Thumbs up or down on Smoothies?
What do you think of these smoothie additives: spirulina, bee pollen, royal jelly, and ginseng? I've started drinking a lot of them, but don't know much about them.
The use of these superfoods in smoothies is, I'm sorry to say, just an eye-catching promotional device - more marketing than nutrition. "Ginseng madness," I call it. These drinks look great, taste great, and seem very good for you (and they are better for you than diet sodas and caffeinated beverages). But, as with many natural products, there's a lot of hype. Certainly, there's no harm in adding any of these substances to your drink, but their nutritive value is negligible. Let's take a look at each of them.
Spirulina is a form of freshwater algae that has been marketed as a wonder supplement. The original source was Lake Texcoco, a polluted lake outside of Mexico City, but the algae are now cultivated in clean ponds. It's mainly a source of protein, which you probably don't need. But it may also provide trace minerals. The miraculous claims for this product (unlimited energy, effortless weight loss) have not been substantiated by research.
I know of no need for bee pollen in human nutrition. However, I've met a few people who claim to have lost pollen allergies by eating small amounts of bee pollen before the onset of the allergy season. You have to use caution as you can stimulate a violent reaction if you are strongly allergic (an early-warning symptom is itching in the throat). And, the pollen must be from local bees. Royal jelly is a concentrated protein and mineral source. I also know of no need for it in human nutrition.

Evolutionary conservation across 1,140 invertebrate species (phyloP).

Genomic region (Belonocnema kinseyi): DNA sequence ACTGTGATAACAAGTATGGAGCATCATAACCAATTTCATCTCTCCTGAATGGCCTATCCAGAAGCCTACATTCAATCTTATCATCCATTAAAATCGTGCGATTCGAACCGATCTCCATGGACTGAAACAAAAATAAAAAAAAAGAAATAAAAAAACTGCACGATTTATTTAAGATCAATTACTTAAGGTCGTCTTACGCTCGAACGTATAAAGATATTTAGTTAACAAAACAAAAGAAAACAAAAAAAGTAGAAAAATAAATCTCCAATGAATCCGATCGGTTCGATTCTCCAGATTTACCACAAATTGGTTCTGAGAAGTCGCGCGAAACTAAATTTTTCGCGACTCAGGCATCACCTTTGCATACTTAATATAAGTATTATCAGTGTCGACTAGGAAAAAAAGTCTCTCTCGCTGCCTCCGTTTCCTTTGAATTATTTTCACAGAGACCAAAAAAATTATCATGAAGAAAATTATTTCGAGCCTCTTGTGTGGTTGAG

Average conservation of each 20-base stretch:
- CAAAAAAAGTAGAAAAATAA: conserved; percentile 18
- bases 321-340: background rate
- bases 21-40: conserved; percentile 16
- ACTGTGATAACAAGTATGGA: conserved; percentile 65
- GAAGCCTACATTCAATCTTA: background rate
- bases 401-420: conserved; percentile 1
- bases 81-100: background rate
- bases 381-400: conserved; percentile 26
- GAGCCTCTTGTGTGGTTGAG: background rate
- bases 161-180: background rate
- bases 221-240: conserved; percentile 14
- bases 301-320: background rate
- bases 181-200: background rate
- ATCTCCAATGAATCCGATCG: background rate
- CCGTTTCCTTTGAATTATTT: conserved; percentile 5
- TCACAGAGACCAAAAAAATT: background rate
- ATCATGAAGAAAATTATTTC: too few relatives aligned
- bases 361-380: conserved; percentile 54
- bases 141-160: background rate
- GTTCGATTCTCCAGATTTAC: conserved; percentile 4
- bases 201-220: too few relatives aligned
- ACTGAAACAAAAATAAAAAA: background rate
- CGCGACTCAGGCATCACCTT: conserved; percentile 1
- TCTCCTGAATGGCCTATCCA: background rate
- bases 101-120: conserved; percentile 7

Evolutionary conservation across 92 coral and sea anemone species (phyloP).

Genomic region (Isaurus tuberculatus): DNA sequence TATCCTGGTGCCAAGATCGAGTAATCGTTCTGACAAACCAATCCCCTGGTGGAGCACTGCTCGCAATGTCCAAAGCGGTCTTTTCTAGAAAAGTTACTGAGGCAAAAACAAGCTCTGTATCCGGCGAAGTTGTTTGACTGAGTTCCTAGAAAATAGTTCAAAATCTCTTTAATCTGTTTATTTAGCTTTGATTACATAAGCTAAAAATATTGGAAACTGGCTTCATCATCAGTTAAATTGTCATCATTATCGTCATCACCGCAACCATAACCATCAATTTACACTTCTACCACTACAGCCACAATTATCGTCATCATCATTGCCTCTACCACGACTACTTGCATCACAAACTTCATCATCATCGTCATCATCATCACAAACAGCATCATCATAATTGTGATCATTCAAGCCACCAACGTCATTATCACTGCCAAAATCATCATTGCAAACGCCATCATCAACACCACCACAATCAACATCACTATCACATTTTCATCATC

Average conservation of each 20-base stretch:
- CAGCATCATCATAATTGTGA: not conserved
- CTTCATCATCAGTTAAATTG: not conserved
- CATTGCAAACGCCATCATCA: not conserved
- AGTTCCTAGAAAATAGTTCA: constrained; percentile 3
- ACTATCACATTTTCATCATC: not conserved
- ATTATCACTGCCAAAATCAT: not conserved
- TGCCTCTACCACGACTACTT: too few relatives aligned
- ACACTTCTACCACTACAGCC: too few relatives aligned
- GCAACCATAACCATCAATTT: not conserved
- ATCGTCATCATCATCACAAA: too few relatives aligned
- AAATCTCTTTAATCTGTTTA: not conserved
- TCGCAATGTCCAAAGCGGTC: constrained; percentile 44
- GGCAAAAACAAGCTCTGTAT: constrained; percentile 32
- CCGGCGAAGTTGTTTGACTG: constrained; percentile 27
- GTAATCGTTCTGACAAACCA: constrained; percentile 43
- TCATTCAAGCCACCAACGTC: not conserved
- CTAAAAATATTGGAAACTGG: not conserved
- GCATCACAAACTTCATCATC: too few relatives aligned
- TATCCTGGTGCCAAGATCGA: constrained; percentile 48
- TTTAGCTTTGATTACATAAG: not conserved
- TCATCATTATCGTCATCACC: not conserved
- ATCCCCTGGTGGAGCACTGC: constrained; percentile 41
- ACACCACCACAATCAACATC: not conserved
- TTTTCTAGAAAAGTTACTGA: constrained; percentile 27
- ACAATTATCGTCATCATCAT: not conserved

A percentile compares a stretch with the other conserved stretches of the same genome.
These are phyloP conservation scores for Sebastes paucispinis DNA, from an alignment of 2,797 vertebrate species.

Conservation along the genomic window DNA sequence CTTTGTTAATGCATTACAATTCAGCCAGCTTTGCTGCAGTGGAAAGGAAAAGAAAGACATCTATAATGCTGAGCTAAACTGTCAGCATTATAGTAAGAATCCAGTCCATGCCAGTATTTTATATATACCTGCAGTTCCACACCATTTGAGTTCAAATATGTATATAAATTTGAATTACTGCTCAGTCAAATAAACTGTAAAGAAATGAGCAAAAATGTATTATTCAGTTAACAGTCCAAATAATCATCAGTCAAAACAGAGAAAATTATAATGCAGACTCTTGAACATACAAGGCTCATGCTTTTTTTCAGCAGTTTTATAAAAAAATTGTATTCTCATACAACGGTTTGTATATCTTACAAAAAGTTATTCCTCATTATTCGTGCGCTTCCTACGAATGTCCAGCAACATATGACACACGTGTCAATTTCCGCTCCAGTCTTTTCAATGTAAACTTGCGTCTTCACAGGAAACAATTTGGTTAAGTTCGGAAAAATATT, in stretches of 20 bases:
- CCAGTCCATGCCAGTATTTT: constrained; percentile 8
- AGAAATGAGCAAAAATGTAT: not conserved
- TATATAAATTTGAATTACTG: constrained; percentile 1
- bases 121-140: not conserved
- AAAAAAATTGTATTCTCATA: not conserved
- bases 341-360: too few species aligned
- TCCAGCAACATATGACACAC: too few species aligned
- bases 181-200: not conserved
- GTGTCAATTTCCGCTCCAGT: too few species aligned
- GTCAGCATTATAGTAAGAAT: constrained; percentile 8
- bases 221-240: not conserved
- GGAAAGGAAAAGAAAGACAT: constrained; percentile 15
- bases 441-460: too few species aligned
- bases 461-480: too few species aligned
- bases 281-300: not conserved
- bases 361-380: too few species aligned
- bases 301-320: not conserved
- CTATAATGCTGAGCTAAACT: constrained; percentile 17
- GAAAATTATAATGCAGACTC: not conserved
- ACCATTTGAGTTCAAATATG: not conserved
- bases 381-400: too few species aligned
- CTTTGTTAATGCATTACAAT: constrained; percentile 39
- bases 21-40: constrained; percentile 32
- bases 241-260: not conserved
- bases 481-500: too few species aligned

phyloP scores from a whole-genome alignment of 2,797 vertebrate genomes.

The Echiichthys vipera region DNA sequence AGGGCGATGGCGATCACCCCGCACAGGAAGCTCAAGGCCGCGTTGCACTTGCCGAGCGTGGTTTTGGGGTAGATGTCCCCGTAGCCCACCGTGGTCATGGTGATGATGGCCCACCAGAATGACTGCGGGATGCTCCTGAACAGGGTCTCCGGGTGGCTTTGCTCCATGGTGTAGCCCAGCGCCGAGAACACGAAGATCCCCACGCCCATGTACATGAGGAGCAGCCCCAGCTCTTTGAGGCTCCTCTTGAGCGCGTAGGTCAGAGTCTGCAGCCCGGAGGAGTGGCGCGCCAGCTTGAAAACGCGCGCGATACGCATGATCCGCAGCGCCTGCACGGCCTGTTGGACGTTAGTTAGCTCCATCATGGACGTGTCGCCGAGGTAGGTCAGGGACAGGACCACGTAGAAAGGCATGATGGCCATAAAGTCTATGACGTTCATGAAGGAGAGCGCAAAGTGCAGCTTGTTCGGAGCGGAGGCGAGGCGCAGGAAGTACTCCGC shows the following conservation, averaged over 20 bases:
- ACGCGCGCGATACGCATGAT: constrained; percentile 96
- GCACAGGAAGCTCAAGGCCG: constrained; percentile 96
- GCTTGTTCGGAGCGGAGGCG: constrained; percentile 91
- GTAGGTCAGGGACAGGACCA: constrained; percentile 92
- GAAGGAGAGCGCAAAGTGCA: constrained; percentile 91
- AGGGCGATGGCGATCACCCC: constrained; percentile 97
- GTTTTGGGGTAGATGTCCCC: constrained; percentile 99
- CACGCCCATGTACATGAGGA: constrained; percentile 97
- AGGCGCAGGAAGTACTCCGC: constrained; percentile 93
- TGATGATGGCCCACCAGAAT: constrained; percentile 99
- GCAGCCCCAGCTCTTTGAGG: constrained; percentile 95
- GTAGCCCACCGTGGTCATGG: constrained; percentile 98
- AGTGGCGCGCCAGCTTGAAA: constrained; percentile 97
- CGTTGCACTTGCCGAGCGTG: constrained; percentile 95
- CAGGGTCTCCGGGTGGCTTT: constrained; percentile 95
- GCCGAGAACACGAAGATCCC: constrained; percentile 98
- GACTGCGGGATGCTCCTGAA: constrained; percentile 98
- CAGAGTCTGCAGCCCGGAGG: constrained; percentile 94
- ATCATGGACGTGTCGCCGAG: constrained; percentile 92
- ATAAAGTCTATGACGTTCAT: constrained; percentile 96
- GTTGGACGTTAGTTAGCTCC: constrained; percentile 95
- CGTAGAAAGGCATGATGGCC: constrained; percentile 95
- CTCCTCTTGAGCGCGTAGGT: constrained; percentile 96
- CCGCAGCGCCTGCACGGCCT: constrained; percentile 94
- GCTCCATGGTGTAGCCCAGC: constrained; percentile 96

Ginseng is a powerful herbal remedy. But if you want to experiment with it, I think there are better ways of doing so than taking it as an additive in a smoothie. Panax pseudoginseng, native to northeastern China, is a stimulant and sexual energizer. Be aware that it can raise blood pressure and cause insomnia and the jitters in sensitive individuals. American ginseng, Panax quinquefolium, is greatly valued in the East as a tonic for the elderly. It can improve appetite and digestion, skin and muscle tone, and general vitality. Ginseng extracts can vary wildly in their concentration of the active ingredients, compounds called ginsenosides. Look for an extract standardized for ginsenoside content in health-food stores. Take it for a couple of months and decide whether it improves your general health and energy.
I know these drinks are very popular now - and not inexpensive. Many are also quite high in calories. But, Dave, if your diet is mostly donuts, anything you put in your smoothie would be helpful. Salud!